On CivilitySullivan in The American Class-Reader, George Wilson, ed. (Princeton University: 1840), pp. 273-5.
The well-being of society would be greatly promoted, if the nature and use of this Christian virtue were more generally known. We take this to be, in personal intercourse, the observance of the command, Do to others as you would that others should do to you. The most rapid glance at any community, shows this: That some of its members are brought into contact in matters of business, necessarily; others meet, incidentally, who have no particular connexion; others meet for social purposes, in various forms; and that there is a large proportion who know, of each other, very little beyond the fact, that they are of the same country; and perhaps, not even that. There must be a best rule of deportment for all these classes; and no one will deny, that if this rule were defined, and faithfully applied, there would be much more of every day comfort, and complacency in the world, than there is well known to be. If we rightly understand the meaning of civility, it is the manifestation of kind feelings, and of a desire to do all things which are to be done, under the influence of such feelings, in a becoming and agreeable manner.
If every person understood the true foundation of society, the common origin of all its members, their natural and necessary sympathies, their community of interests, their necessary action upon, and with each other, it might be supposed, that all who are reasonable, would be civil. They would be so, because they would promote their own good, because they would be doing what it is proper to do, to promote the good of others; and because they would know, that in so doing, they would conform to the design of their creation. We do not include under the term civility, the great duties of justice, acts of munificence, important personal services. These arise out of some special relation, which an individual bears to one or more other individuals. It seems to be limited to the manner in which the common, or accidental intercourse of the members of society, in general, should be carried on.
This matter may be better understood by some examples. Thus, if one comes into the presence of another, as a beggar, servant, laborer, mechanic, trader, merchant, farmer, lawyer, physician, clergyman, or public officer; or if it be a female, or child of either sex; there may be very various modes of receiving these different persons. Yet, certainly, by every one of the laws, which we are endeavoring to illustrate, these several persons are entitled to civility. Even the beggar, perhaps one should rather say the beggar in particular, if not deformed by voluntary transgression, should be received with civility. That is, gentleness, kindness, decorum are to be observed relatively to each one. Why? because no man can afford to be deemed insensible to the calls of reasonable humanity; nor a stranger to the decencies of life; nor ignorant of what is due from him, nor to him, in any of his proper relations. Politeness may be quite another thing, in some of the supposed cases. One interchanges politeness with those who happen to know what politeness is; civility, with every body. A king would be polite to the ladies of his court, to his prime minister, to the members of his council, to foreign ministers, &c., and civil to his coachman, and to the humblest of his subjects.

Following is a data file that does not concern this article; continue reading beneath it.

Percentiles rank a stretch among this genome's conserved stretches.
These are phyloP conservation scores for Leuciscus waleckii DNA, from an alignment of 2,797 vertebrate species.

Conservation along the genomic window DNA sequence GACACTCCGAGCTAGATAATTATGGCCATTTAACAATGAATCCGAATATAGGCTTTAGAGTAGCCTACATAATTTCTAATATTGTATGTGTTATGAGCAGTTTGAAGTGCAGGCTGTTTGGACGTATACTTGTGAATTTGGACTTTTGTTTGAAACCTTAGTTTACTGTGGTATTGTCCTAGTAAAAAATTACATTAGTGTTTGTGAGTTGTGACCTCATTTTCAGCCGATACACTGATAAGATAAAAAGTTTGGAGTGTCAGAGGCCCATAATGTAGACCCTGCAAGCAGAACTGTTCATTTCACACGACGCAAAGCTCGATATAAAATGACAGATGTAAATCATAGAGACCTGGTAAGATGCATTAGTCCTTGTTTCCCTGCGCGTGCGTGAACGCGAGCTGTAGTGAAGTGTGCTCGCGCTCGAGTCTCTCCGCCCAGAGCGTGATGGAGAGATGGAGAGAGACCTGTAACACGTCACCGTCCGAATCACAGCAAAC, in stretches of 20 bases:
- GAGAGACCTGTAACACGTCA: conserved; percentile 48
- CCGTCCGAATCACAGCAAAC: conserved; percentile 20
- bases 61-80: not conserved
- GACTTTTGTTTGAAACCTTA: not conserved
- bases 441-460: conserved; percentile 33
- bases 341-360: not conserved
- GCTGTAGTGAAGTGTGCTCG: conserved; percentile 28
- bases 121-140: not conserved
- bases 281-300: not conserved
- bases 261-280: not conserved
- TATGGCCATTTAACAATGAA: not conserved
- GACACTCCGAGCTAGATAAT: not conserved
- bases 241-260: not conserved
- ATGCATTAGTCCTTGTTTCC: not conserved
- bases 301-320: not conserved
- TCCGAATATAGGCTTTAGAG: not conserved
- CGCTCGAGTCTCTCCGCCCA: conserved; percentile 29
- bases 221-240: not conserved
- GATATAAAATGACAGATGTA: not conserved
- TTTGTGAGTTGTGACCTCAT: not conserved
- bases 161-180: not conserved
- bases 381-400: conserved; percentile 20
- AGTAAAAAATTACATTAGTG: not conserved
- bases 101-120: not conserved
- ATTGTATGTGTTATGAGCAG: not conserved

We may find many illustrations, and fill ever so many pages with them. Let us take one which will concern the greatest number. In this country a stage-coach, and a steamboat, bring many persons into a small space, who may be utterly ignorant of each other’s existence, until they meet. They have a common object, that is, to be transported in the same vehicle, from the point of departure, to that of destination. Circumstances compel them to be very close to each other, and each one has the power of being very disagreeable to each one of the others, in a variety of well known modes. Let us suppose that each one consults merely his own interest, including in that, his own self-respect, the reasonable good will, which each man desires from all others, and the ever present principle of doing as he would be done by. He shows that he is sensible of the presence of his fellow-men; that he thinks them of sufficient consequence to wish to have their good opinion; that he is attentive to their comfort, or convenience; that he is disposed to learn something; from them, or communicate something; or to join with them in disposing of the time in which one has nothing to do, but to be carried. Take the other side of the picture; — he puts himself in the best place; takes out his cigar, lights it from a pocket apparatus, and goes to smoking; he sees no one, speaks to no one, and endeavors to hear no one; if spoken to, he answers in a coarse monosyllable, and in a tone which prevents all further attempt at intercourse with him. If he make his presence known at all, beyond his sullen sitting there, it is by some selfish exclamation; or contemptuous ejaculation, on what is passing within his notice. Which of these two persons is civil; which of them is making the most of human life; which of them is attracting good will; which of them ought to like himself the best; which of them will have the most to look back upon, with pleasure? Which of them is a rational, sensible, well disposed human being, and which of them is a selfish brute.